Apple Filing Protocol (AFP) is, as the name suggests, a protocol that was designed by Apple. It allows users to transfer files between computers using an Ethernet cable or Wi-Fi connection. This may seem like an outdated way to send and receive files, but it has its advantages.
Table of Contents
Advantages of AFP
The Biggest Advantage: Security
While we all know about the security risks with USB drives or other storage mediums, nothing can beat being able to directly connect your devices for file transfers via ethernet cable (or if you have a newer Macbook Pro model) through wireless network. With AirDrop enabled on both ends of the device where you want to send/receive files, you can go into a folder on one end and drag the file to the other device using your trackpad.
Huge File Transfers? No Problem!
Apple Filing Protocol is great for large data transfers because it does not work with packet-switching like other protocols that may be better at handling intermittent connections (like FTP). This means if two devices are connected by ethernet cable or wireless network, they will “see” each other as soon as there’s an available connection. Packet switching would require both ends of the connection being active all the time in order to send/receive packets of information instead of waiting for an open line before sending them off again–so this method makes transferring big files much faster.
It’s Truly Cross-platform!
Apple Filing Protocol is not just for Macs and iOS devices–it’s available on Windows, too. The official installer (available through the Apple website) only installs a client that can access other Apple computers, but there are third-party software options out there to get AFP working with non-Apple machines as well.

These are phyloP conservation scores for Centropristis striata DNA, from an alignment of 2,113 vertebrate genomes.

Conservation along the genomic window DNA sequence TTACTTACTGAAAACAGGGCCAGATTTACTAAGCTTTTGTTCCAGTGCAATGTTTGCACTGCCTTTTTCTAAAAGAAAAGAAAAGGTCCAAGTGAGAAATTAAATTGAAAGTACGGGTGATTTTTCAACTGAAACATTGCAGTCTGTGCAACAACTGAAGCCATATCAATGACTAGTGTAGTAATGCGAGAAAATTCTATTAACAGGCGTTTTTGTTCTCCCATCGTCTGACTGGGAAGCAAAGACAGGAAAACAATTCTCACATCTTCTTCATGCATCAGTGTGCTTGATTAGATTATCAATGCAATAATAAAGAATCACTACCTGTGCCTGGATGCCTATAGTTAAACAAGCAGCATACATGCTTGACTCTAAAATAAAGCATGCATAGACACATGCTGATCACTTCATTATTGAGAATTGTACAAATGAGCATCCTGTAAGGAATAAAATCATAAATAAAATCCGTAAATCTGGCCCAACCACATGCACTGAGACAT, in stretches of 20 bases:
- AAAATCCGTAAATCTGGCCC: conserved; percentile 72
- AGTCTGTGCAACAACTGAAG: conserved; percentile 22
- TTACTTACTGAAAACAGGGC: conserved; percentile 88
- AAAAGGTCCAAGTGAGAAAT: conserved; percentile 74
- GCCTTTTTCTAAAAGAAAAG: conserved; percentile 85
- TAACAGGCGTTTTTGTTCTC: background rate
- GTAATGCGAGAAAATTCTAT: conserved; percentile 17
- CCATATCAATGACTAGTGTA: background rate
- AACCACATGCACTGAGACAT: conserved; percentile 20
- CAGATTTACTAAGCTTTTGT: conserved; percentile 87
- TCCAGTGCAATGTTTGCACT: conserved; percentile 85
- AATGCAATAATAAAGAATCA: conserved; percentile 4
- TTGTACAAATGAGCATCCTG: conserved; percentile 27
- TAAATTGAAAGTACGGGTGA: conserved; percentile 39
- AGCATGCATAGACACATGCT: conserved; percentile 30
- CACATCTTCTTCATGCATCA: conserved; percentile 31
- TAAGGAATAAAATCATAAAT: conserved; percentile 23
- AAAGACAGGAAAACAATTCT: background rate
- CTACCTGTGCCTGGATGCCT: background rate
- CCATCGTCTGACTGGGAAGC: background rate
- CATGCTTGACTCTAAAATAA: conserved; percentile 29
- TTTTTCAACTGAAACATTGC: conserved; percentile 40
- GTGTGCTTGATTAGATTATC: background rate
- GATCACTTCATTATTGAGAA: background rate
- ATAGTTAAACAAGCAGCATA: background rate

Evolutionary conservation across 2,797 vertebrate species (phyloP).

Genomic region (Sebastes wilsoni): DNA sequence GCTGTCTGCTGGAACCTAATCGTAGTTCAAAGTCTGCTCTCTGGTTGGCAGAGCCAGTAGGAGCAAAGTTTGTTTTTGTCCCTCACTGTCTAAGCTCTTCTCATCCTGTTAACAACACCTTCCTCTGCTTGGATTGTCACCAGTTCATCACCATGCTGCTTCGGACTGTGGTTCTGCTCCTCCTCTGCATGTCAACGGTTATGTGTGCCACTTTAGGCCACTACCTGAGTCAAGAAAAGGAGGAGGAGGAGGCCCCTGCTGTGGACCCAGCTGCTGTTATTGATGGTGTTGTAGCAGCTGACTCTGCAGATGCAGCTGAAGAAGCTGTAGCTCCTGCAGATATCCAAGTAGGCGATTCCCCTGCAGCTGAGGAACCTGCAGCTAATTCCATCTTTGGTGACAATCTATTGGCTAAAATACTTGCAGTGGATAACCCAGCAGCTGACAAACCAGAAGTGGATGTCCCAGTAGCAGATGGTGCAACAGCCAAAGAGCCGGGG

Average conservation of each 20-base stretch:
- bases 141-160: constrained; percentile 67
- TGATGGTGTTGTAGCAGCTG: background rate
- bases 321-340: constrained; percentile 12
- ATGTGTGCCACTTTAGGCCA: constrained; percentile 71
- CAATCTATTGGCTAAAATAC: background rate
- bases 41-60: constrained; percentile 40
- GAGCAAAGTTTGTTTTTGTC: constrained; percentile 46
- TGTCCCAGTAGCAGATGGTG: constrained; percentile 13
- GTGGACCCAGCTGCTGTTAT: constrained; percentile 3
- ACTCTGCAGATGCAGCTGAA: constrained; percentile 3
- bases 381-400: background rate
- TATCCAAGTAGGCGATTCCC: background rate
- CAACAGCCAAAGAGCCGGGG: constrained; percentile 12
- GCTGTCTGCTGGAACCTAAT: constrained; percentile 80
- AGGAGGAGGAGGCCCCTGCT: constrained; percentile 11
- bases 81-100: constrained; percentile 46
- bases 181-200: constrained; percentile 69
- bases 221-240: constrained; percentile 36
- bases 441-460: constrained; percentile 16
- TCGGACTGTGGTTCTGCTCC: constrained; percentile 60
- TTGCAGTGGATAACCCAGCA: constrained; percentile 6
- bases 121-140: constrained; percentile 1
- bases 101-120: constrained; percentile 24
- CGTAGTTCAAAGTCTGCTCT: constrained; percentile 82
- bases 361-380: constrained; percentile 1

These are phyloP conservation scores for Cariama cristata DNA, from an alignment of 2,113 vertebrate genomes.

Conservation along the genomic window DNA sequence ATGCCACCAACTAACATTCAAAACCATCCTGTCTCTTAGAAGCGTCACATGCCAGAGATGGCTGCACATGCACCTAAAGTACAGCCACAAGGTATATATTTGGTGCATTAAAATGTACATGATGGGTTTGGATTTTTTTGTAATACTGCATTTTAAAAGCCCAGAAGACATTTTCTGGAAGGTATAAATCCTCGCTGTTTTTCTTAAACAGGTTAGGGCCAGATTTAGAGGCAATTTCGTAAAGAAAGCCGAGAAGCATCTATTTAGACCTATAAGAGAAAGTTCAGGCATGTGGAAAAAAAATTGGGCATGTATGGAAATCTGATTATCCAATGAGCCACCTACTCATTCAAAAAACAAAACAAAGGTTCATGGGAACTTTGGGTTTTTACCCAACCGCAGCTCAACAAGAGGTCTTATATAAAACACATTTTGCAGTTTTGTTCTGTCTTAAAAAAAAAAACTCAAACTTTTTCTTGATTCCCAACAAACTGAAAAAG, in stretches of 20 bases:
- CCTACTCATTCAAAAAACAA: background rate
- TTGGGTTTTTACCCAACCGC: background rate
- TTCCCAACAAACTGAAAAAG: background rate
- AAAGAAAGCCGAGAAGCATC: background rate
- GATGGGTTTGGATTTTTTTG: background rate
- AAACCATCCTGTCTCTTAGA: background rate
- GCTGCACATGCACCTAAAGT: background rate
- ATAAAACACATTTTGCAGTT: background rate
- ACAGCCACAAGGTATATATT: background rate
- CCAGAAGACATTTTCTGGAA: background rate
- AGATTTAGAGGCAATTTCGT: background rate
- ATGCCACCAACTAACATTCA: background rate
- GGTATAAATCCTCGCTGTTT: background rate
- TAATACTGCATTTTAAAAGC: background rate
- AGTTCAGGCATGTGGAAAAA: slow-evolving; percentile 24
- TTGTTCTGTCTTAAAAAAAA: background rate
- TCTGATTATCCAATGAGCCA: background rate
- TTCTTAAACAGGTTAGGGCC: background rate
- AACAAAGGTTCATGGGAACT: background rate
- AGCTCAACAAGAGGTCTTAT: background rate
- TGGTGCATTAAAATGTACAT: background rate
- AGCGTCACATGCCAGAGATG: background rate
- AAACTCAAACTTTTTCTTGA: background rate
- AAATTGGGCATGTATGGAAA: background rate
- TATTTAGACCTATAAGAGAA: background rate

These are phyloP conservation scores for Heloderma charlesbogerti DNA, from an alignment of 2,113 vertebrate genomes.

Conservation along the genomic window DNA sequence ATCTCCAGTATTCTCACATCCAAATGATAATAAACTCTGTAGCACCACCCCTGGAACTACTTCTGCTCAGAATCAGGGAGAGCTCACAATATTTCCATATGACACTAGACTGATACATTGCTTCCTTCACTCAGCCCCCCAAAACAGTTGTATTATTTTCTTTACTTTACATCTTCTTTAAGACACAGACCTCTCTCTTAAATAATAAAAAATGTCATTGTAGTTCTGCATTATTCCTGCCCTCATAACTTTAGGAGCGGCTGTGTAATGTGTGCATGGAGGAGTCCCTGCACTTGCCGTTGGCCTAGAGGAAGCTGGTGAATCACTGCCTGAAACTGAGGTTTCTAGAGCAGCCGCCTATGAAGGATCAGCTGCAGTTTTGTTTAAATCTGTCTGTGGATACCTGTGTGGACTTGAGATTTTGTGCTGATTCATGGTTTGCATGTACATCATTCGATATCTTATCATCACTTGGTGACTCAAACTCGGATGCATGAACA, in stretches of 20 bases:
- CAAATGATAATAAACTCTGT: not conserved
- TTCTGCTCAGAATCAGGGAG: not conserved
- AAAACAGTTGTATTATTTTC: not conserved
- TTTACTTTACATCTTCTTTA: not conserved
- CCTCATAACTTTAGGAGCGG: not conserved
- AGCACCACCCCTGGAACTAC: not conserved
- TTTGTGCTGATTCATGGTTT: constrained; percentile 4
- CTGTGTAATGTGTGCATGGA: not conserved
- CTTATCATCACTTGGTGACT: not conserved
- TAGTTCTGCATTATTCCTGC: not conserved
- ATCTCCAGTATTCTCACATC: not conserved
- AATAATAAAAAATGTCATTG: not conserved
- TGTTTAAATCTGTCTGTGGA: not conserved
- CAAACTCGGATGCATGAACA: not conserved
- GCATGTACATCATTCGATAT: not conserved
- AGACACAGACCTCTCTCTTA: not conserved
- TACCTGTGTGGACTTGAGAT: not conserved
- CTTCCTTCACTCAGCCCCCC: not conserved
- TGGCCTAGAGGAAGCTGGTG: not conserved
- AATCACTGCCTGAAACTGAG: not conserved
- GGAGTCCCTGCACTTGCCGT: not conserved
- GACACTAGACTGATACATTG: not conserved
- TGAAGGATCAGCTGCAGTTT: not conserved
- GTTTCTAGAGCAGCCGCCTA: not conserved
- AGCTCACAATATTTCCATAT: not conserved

File Sharing Made Simple
When you’re using FTP or SMB/CIFS networks instead of AFP, each machine connected by ethernet cable will have its own IP address which means they cannot share files together without first mapping them from one computer to another via directory structures (i.e. if you wanted to send a file from your computer to the other, one of the computers would need access via SMB or FTP and redirect it internally). AFP on the other hand supports unlimited combinations of machines on same network without any redirection because they’re all essentially sharing files through their own MAC addresses!
No Password Required: Ethernet Networking is Inherently Secure!
In addition to being faster than networking options like FTP, when people have more sensitive data that needs transferring over networks, many will turn away from these insecure methods in favor of using AFP which doesn’t require login credentials since ethernet networking is inherently secure (when two devices are connected directly by an ethernet cable–specifically with no additional switches/modems/routers in between–they’re on the same network).
No Root Access Required: Non-Admin Users Can Share Files Too!
Another great benefit of AFP is that it doesn’t require admin rights. This often comes in handy when you want to share files securely with a client or co-worker but only have limited access privileges as an end user yourself. It’s also useful for people who may not even use their computer regularly and just need occasional file transfers done (e.g., kids at summer camp, grandparents living alone). AFP lets any users without administrator level privileges still do things like transfer data, delete old files off hard drives etc.–a capability that FTP would never dream of providing due to requiring root access from its clients.
An AFP Server is Easy to Set Up
Setting up an Apple Filing Protocol server on your network couldn’t be simpler, as all you have to do is create a folder (or use one that’s already there) and point the service towards it with a single command before starting it up with the other required parameters (e.g., security settings). It can even provide anonymous access by default if desired, though this option will need tweaking in some cases for more secure environments